Hot runners refine metal and ceramic injection moulding
Using plastics to create metal and ceramic parts
With the MIM and CIM processes, a metal or ceramic powder – in MIM, e.g. consisting of stainless steel or a titanium alloy – is mixed with a binding agent, often polyethylene (PE) or polyoxymethylene (POM), and a special wax, and then granulated. This mixture, called a "feedstock", can be processed with injection moulding like any conventional plastic material. The plastic is then removed from the moulding, the so-called "green part", by heating. After debinding, this component has a porous structure because of the removal of the plastic material and is called the "brown part". By sintering this brown part, the metals or ceramics are baked together to form a component with a homogeneous structure whose density and resistance does not differ from a conventionally manufactured steel or ceramic component. Thus, the advantages of, for example, a metal component, like high mechanical resistance and high conductivity, are combined with a relatively simple way of manufacturing.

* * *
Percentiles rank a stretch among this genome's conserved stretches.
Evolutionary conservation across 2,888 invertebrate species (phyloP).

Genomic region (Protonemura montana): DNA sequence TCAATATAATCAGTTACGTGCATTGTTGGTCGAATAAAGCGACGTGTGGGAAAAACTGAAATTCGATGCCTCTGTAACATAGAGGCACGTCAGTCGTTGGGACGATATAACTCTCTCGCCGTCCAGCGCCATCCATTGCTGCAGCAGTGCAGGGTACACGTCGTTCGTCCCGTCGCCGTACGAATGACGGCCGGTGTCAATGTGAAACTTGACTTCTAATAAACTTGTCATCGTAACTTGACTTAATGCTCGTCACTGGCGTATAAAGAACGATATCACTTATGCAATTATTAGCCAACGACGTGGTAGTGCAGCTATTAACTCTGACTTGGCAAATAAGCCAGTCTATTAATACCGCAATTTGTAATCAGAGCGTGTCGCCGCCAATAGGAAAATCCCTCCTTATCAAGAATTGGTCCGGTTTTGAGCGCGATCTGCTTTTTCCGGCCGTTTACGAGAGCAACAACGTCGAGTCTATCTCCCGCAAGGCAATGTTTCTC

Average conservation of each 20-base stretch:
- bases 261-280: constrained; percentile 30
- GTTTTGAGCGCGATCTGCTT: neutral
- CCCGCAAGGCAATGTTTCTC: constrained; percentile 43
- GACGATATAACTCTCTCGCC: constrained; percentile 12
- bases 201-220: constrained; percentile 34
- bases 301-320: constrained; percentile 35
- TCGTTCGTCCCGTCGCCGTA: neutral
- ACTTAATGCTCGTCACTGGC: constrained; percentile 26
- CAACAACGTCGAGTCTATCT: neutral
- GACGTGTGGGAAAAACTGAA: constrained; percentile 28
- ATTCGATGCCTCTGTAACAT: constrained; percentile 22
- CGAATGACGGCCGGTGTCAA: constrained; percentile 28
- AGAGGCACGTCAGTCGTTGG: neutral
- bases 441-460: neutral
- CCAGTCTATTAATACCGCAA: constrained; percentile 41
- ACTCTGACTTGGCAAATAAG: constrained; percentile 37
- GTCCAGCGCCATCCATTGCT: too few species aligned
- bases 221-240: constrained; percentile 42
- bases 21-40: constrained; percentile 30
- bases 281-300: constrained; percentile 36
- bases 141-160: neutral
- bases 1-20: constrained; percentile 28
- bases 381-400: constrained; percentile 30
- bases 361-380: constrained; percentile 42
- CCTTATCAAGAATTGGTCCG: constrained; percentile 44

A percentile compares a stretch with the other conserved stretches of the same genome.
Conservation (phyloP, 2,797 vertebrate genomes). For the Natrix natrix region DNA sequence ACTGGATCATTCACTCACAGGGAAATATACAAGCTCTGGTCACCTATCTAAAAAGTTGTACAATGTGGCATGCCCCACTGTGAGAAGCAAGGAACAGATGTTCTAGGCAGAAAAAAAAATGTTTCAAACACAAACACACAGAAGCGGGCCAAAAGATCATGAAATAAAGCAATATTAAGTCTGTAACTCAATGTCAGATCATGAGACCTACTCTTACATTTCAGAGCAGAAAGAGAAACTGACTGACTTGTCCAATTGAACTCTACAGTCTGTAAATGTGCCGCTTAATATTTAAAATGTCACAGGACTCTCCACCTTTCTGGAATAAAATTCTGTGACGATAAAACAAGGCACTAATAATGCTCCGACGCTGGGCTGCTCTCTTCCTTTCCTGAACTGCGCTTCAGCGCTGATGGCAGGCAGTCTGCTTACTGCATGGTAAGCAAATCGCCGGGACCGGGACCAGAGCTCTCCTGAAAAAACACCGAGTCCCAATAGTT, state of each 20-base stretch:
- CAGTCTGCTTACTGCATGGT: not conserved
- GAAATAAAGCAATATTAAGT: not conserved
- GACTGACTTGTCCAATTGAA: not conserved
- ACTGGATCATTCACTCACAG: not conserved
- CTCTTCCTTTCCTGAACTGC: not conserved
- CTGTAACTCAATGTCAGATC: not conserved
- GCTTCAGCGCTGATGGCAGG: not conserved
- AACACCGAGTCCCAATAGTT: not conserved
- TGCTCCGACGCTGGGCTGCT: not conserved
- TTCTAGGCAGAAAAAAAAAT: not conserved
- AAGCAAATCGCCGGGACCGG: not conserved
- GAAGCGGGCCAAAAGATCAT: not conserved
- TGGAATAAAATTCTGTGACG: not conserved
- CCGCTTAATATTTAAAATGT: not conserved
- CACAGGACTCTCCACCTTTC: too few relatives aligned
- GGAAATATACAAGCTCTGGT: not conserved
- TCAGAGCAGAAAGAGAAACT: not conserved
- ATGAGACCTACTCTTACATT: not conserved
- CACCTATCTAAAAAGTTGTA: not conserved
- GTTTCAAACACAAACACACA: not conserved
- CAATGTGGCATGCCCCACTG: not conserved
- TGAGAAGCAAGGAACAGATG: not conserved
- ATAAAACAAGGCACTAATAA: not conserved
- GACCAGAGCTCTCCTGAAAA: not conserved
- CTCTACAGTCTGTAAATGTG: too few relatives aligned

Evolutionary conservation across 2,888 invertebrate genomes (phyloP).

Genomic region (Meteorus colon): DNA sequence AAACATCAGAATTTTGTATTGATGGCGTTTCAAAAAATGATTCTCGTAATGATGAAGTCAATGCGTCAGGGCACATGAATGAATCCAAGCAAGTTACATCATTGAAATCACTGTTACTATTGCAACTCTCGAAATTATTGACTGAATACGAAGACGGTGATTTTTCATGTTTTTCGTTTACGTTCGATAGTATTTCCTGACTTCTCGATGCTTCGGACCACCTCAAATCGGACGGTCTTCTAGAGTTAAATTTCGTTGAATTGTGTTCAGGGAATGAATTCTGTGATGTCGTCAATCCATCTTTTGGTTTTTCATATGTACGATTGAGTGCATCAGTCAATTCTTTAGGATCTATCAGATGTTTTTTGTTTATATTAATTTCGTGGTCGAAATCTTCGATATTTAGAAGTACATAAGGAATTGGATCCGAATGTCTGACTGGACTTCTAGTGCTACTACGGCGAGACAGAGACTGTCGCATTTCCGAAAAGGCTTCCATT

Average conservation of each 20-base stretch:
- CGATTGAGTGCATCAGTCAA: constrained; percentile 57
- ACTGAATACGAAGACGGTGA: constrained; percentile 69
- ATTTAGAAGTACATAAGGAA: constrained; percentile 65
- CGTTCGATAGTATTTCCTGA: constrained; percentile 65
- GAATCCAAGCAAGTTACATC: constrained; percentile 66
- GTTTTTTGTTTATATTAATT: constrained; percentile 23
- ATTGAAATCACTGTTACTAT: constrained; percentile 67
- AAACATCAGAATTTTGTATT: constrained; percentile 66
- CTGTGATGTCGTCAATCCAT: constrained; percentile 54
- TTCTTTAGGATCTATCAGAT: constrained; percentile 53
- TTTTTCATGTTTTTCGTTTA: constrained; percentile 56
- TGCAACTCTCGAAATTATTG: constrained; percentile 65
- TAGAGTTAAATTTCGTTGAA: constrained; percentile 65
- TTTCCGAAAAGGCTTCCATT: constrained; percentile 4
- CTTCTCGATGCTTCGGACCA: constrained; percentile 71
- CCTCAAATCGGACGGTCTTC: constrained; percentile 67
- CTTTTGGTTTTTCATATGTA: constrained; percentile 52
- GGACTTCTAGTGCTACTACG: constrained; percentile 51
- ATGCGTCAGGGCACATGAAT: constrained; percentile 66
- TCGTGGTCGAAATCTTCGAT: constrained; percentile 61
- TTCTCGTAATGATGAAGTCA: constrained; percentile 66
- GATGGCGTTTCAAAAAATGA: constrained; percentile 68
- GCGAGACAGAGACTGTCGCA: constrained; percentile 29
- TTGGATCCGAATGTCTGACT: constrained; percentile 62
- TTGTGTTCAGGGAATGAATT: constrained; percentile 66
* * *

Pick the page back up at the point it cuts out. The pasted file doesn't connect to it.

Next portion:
Basically, conventional injection moulding machines can be used for CIM and MIM. But if manufacturers wish to employ these processes for a longer period, they should consider installing wear-resistant cylinders, screws and non-return valves because these components are submitted to increased abrasion from metals and, to an even higher extent, from ceramic powders.